In 2021, I reworked the tour and put it back on Airbnb, and it got to the top of the "Activities to do in NYC" list. People started asking me what other tours I had, so I wrote more. Eventually, I had to hire people to help run the tours and help with the marketing. It got overwhelming because I was also working my dream job as an augmented reality producer at Meta, but then….

I was part of the Meta layoffs in 2023! I had a decision to make: Go work for another company I really loved and respected, or pursue my entrepreneurial dreams. I decided to pursue Ultimate Food Tours full-time. It's been great, and I've learned so much doing it. I am really glad I made the jump.

Related: This Dad Started a Side Hustle to Save for His Daughter's College Fund — Then It Earned $1 Million and Caught Apple's Attention

What were some of the biggest challenges you faced while building your side hustle, and how did you navigate them?
The biggest challenge while building my business was deciding where to focus and invest my time. You need to be strategic about what parts of the business you invest in and focus on. Since entrepreneurship doesn't have a playbook, the answer is often to go for it, analyze the results, learn from it and do better next time.

How long did it take you to see consistent monthly revenue? How much did the side hustle earn?
Ultimate Food Tours evolved tremendously over the last few years, and I'm lucky enough for it to be my full-time job now. Before switching to this as a full-time role, I was making around $30,000 a year. I probably saw consistent revenue between the second and third years. At this time, I was only pursuing Ultimate Food Tours on the weekends, so I was making around several thousand dollars a month.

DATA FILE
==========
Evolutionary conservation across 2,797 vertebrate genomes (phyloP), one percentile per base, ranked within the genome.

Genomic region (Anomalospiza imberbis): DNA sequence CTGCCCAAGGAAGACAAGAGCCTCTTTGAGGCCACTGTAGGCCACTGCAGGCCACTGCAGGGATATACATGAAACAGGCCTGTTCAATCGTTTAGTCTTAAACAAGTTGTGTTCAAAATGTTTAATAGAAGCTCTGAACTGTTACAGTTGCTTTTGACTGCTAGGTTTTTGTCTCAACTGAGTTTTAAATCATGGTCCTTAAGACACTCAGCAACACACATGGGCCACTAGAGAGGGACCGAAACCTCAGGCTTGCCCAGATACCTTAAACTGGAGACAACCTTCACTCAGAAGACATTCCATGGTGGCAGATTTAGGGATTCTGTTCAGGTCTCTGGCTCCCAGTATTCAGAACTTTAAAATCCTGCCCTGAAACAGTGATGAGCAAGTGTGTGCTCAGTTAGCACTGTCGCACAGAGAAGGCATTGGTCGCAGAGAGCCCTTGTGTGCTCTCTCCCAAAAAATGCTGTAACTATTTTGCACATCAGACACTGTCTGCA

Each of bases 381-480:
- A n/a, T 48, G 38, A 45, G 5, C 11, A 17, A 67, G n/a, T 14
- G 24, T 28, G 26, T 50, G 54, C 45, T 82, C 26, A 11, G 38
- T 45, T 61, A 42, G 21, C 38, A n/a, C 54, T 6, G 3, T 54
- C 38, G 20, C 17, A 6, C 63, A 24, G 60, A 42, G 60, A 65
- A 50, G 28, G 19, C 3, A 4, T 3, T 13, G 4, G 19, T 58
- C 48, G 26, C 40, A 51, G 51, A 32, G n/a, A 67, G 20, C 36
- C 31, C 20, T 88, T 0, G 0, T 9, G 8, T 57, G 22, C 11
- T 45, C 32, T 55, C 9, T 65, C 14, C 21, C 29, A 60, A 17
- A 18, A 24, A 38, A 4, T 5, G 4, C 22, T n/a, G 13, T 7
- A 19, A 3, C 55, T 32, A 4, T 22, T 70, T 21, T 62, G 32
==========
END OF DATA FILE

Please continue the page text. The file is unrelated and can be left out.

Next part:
What does total annual revenue look like now?
Currently, I generate around $200,000 a year and have seen the brand grow by about three times year-over-year.

Related: This Insurance Agent Started a Side Hustle Inspired By Nostalgia for His Home State — Now It Earns Nearly $40,000 a Month

What do you enjoy most about this side hustle?
I love being able to leverage my passions and turn them into business strategies. A great example of this is our content marketing. I come from a family of foodies, and I have always loved history and making videos, so I created a social series called Origin Stories, which tells the history behind New York's famous foods and the best places to eat them. We have three seasons and plan to begin long-form content soon. I am so proud of this because we get to use our platform to drive traffic to local restaurants while simultaneously building our own brand. It's conceptualizing and executing these win-win strategies that really got me excited about running a business.